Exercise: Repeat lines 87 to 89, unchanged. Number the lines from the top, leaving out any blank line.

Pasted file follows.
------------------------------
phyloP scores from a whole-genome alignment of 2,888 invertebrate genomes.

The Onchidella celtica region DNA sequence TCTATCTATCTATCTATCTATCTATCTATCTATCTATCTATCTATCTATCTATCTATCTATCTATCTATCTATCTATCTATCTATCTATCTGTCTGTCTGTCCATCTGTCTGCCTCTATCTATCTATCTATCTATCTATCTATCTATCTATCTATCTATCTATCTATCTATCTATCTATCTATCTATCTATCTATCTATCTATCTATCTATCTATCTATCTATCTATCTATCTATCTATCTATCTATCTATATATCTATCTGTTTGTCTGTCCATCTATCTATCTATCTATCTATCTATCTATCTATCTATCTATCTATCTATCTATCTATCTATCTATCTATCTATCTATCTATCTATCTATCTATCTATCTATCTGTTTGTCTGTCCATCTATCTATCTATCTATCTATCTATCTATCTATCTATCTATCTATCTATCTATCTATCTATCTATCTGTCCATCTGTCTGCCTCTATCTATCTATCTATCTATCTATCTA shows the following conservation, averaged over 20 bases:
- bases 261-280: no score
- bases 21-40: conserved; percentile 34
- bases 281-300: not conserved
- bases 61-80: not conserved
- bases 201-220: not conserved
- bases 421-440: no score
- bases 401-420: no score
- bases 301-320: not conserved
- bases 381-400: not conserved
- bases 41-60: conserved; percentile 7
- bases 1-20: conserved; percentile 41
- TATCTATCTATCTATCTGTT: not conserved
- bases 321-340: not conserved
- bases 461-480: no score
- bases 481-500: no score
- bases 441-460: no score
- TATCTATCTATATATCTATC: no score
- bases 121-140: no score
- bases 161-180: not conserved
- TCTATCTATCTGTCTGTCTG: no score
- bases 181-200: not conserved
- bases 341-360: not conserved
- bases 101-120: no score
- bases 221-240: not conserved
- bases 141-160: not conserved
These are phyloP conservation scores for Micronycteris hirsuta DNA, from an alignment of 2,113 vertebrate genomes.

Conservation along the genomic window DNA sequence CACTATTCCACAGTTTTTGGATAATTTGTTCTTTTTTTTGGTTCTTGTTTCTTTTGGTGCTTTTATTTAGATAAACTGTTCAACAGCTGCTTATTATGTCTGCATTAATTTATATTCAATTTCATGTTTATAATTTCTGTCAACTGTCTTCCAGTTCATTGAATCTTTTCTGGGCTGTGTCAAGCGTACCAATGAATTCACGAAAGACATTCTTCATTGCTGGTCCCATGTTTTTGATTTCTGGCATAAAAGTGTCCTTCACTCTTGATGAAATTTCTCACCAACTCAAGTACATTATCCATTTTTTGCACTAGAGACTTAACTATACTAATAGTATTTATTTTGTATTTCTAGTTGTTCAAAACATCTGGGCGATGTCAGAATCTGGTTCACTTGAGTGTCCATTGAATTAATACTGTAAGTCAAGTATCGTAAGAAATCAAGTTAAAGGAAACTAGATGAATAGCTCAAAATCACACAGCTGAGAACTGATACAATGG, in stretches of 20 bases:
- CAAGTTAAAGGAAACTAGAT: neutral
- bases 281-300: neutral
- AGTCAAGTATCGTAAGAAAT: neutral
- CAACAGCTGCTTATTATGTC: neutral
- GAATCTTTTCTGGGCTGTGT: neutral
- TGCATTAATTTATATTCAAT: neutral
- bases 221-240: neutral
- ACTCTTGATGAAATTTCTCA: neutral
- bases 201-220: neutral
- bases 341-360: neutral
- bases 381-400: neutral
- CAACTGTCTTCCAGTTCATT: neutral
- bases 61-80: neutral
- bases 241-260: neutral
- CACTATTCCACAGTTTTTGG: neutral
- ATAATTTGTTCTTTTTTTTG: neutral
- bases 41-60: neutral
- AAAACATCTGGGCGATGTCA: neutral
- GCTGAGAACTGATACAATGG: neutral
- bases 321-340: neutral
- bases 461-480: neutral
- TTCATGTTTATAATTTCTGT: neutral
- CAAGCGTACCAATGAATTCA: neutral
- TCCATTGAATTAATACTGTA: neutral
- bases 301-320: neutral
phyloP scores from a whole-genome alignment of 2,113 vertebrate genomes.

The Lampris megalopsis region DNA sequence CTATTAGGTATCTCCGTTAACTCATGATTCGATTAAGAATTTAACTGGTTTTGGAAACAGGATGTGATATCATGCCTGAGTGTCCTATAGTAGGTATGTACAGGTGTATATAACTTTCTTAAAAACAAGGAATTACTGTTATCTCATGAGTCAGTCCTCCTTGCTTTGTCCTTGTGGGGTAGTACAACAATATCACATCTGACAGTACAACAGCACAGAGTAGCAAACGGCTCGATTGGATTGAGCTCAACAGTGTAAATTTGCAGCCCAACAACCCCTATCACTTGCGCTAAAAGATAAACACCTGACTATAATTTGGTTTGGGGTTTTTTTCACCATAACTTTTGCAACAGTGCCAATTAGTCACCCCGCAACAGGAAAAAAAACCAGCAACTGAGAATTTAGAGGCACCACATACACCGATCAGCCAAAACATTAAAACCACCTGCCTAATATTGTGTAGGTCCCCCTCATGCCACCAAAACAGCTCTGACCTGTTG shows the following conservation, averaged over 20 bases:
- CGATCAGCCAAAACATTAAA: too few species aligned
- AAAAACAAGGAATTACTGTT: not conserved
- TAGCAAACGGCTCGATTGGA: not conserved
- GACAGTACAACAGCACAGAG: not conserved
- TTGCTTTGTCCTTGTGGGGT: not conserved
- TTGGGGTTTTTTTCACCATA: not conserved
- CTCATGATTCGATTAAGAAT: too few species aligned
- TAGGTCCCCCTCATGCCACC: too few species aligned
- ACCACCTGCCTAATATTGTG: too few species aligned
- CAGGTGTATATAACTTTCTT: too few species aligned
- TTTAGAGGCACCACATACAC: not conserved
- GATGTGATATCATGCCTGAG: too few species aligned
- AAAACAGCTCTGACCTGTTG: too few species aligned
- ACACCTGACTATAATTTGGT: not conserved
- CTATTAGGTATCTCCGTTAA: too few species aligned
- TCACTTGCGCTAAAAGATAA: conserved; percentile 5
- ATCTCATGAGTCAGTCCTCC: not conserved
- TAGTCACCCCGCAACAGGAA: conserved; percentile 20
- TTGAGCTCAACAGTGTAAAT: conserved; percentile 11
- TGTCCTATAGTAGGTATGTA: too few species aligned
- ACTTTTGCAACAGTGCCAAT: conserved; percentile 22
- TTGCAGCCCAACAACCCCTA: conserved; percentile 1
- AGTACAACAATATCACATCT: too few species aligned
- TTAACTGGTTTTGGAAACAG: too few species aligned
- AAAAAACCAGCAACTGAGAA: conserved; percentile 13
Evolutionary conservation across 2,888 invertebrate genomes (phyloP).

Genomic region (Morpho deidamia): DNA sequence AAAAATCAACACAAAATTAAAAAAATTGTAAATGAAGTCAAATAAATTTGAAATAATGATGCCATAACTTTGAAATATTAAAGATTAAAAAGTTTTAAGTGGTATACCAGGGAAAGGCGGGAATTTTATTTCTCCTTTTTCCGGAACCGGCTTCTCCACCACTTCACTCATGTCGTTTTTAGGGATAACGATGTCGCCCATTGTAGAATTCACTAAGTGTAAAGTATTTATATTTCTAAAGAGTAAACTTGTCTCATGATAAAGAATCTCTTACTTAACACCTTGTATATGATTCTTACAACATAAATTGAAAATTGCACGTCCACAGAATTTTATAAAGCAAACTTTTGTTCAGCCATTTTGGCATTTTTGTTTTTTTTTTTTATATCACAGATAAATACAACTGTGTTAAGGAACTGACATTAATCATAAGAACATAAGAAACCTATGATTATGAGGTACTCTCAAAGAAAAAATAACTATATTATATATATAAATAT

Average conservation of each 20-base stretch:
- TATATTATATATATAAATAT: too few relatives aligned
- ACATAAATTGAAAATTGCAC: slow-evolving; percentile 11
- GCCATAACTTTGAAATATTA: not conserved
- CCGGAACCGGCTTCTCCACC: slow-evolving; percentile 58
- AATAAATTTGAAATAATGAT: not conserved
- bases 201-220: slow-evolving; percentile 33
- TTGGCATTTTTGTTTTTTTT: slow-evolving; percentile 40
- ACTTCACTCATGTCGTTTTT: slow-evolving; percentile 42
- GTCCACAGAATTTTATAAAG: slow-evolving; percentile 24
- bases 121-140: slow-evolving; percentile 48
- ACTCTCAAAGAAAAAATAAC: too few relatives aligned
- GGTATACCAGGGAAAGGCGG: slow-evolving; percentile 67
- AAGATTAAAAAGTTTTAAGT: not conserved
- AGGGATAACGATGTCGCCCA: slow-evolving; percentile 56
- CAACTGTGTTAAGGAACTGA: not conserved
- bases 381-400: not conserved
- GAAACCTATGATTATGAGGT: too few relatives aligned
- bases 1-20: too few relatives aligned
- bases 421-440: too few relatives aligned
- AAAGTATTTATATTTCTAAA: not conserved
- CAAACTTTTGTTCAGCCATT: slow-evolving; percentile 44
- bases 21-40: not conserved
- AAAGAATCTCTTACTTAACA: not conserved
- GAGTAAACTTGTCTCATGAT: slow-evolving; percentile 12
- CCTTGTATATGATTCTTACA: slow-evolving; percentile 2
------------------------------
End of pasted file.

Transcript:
- GCCATAACTTTGAAATATTA: not conserved
- CCGGAACCGGCTTCTCCACC: slow-evolving; percentile 58
- AATAAATTTGAAATAATGAT: not conserved